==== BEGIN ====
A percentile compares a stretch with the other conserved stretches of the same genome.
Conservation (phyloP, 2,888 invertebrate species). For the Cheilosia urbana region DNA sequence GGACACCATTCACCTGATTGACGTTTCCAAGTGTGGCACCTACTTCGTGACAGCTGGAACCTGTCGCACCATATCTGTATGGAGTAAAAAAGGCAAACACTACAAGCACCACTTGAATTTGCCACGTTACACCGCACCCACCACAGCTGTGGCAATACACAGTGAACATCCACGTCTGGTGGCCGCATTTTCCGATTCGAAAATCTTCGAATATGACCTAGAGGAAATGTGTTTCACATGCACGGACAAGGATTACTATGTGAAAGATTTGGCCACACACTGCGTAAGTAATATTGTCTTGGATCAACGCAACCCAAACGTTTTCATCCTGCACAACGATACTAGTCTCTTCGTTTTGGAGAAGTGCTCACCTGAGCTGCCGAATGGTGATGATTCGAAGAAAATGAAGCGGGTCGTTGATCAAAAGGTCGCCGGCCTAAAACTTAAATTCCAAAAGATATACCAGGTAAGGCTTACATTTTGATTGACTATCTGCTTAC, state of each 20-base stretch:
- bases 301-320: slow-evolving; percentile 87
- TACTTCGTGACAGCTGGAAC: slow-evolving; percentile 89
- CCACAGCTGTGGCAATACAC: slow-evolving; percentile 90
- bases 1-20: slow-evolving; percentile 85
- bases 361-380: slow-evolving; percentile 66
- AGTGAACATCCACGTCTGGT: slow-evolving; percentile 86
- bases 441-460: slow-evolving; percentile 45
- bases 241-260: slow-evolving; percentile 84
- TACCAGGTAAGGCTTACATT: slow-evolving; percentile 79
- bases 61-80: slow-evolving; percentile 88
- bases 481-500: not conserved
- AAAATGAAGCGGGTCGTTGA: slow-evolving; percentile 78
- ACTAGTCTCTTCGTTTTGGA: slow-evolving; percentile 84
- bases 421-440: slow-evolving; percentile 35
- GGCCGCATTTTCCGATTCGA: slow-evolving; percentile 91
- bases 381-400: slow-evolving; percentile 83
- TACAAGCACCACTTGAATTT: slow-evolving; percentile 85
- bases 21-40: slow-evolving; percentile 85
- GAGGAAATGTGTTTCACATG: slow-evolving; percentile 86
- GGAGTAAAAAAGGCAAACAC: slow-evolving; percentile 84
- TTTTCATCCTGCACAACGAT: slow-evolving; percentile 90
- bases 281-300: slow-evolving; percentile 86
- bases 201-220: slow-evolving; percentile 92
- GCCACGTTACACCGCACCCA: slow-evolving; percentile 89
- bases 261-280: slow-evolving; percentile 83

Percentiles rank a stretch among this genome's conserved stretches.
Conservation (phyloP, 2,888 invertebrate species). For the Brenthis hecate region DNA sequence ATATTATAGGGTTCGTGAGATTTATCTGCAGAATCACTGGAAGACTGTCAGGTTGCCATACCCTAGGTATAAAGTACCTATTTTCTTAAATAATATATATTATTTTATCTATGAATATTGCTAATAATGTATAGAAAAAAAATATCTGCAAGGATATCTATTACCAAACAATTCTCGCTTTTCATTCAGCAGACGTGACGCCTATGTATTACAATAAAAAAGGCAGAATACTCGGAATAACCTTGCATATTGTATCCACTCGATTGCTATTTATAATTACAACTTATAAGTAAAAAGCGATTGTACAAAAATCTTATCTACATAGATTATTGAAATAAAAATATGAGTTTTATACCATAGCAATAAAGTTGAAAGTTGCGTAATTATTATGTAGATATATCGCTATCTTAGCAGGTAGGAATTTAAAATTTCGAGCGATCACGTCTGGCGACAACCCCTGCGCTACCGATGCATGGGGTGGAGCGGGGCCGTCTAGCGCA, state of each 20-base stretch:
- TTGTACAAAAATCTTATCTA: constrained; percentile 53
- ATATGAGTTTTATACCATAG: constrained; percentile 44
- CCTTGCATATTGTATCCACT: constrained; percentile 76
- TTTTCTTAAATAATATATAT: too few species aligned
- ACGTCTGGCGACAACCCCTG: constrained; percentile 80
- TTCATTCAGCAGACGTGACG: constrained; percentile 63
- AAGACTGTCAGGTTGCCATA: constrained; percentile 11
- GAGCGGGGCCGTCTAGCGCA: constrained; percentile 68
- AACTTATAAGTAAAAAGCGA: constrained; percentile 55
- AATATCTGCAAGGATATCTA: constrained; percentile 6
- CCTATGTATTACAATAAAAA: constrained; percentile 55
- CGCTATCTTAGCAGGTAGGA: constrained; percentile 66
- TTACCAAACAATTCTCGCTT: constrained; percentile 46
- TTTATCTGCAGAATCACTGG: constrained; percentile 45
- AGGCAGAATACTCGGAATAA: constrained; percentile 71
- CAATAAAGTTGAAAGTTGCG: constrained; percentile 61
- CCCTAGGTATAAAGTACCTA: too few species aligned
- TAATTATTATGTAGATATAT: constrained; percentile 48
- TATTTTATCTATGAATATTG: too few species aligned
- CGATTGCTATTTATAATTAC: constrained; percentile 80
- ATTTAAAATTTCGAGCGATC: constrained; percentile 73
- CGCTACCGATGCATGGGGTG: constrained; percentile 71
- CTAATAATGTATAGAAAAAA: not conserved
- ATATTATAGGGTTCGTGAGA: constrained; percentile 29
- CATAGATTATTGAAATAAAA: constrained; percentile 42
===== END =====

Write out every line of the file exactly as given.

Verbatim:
A percentile compares a stretch with the other conserved stretches of the same genome.
Conservation (phyloP, 2,888 invertebrate species). For the Cheilosia urbana region DNA sequence GGACACCATTCACCTGATTGACGTTTCCAAGTGTGGCACCTACTTCGTGACAGCTGGAACCTGTCGCACCATATCTGTATGGAGTAAAAAAGGCAAACACTACAAGCACCACTTGAATTTGCCACGTTACACCGCACCCACCACAGCTGTGGCAATACACAGTGAACATCCACGTCTGGTGGCCGCATTTTCCGATTCGAAAATCTTCGAATATGACCTAGAGGAAATGTGTTTCACATGCACGGACAAGGATTACTATGTGAAAGATTTGGCCACACACTGCGTAAGTAATATTGTCTTGGATCAACGCAACCCAAACGTTTTCATCCTGCACAACGATACTAGTCTCTTCGTTTTGGAGAAGTGCTCACCTGAGCTGCCGAATGGTGATGATTCGAAGAAAATGAAGCGGGTCGTTGATCAAAAGGTCGCCGGCCTAAAACTTAAATTCCAAAAGATATACCAGGTAAGGCTTACATTTTGATTGACTATCTGCTTAC, state of each 20-base stretch:
- bases 301-320: slow-evolving; percentile 87
- TACTTCGTGACAGCTGGAAC: slow-evolving; percentile 89
- CCACAGCTGTGGCAATACAC: slow-evolving; percentile 90
- bases 1-20: slow-evolving; percentile 85
- bases 361-380: slow-evolving; percentile 66
- AGTGAACATCCACGTCTGGT: slow-evolving; percentile 86
- bases 441-460: slow-evolving; percentile 45
- bases 241-260: slow-evolving; percentile 84
- TACCAGGTAAGGCTTACATT: slow-evolving; percentile 79
- bases 61-80: slow-evolving; percentile 88
- bases 481-500: not conserved
- AAAATGAAGCGGGTCGTTGA: slow-evolving; percentile 78
- ACTAGTCTCTTCGTTTTGGA: slow-evolving; percentile 84
- bases 421-440: slow-evolving; percentile 35
- GGCCGCATTTTCCGATTCGA: slow-evolving; percentile 91
- bases 381-400: slow-evolving; percentile 83
- TACAAGCACCACTTGAATTT: slow-evolving; percentile 85
- bases 21-40: slow-evolving; percentile 85
- GAGGAAATGTGTTTCACATG: slow-evolving; percentile 86
- GGAGTAAAAAAGGCAAACAC: slow-evolving; percentile 84
- TTTTCATCCTGCACAACGAT: slow-evolving; percentile 90
- bases 281-300: slow-evolving; percentile 86
- bases 201-220: slow-evolving; percentile 92
- GCCACGTTACACCGCACCCA: slow-evolving; percentile 89
- bases 261-280: slow-evolving; percentile 83

Percentiles rank a stretch among this genome's conserved stretches.
Conservation (phyloP, 2,888 invertebrate species). For the Brenthis hecate region DNA sequence ATATTATAGGGTTCGTGAGATTTATCTGCAGAATCACTGGAAGACTGTCAGGTTGCCATACCCTAGGTATAAAGTACCTATTTTCTTAAATAATATATATTATTTTATCTATGAATATTGCTAATAATGTATAGAAAAAAAATATCTGCAAGGATATCTATTACCAAACAATTCTCGCTTTTCATTCAGCAGACGTGACGCCTATGTATTACAATAAAAAAGGCAGAATACTCGGAATAACCTTGCATATTGTATCCACTCGATTGCTATTTATAATTACAACTTATAAGTAAAAAGCGATTGTACAAAAATCTTATCTACATAGATTATTGAAATAAAAATATGAGTTTTATACCATAGCAATAAAGTTGAAAGTTGCGTAATTATTATGTAGATATATCGCTATCTTAGCAGGTAGGAATTTAAAATTTCGAGCGATCACGTCTGGCGACAACCCCTGCGCTACCGATGCATGGGGTGGAGCGGGGCCGTCTAGCGCA, state of each 20-base stretch:
- TTGTACAAAAATCTTATCTA: constrained; percentile 53
- ATATGAGTTTTATACCATAG: constrained; percentile 44
- CCTTGCATATTGTATCCACT: constrained; percentile 76
- TTTTCTTAAATAATATATAT: too few species aligned
- ACGTCTGGCGACAACCCCTG: constrained; percentile 80
- TTCATTCAGCAGACGTGACG: constrained; percentile 63
- AAGACTGTCAGGTTGCCATA: constrained; percentile 11
- GAGCGGGGCCGTCTAGCGCA: constrained; percentile 68
- AACTTATAAGTAAAAAGCGA: constrained; percentile 55
- AATATCTGCAAGGATATCTA: constrained; percentile 6
- CCTATGTATTACAATAAAAA: constrained; percentile 55
- CGCTATCTTAGCAGGTAGGA: constrained; percentile 66
- TTACCAAACAATTCTCGCTT: constrained; percentile 46
- TTTATCTGCAGAATCACTGG: constrained; percentile 45
- AGGCAGAATACTCGGAATAA: constrained; percentile 71
- CAATAAAGTTGAAAGTTGCG: constrained; percentile 61
- CCCTAGGTATAAAGTACCTA: too few species aligned
- TAATTATTATGTAGATATAT: constrained; percentile 48
- TATTTTATCTATGAATATTG: too few species aligned
- CGATTGCTATTTATAATTAC: constrained; percentile 80
- ATTTAAAATTTCGAGCGATC: constrained; percentile 73
- CGCTACCGATGCATGGGGTG: constrained; percentile 71
- CTAATAATGTATAGAAAAAA: not conserved
- ATATTATAGGGTTCGTGAGA: constrained; percentile 29
- CATAGATTATTGAAATAAAA: constrained; percentile 42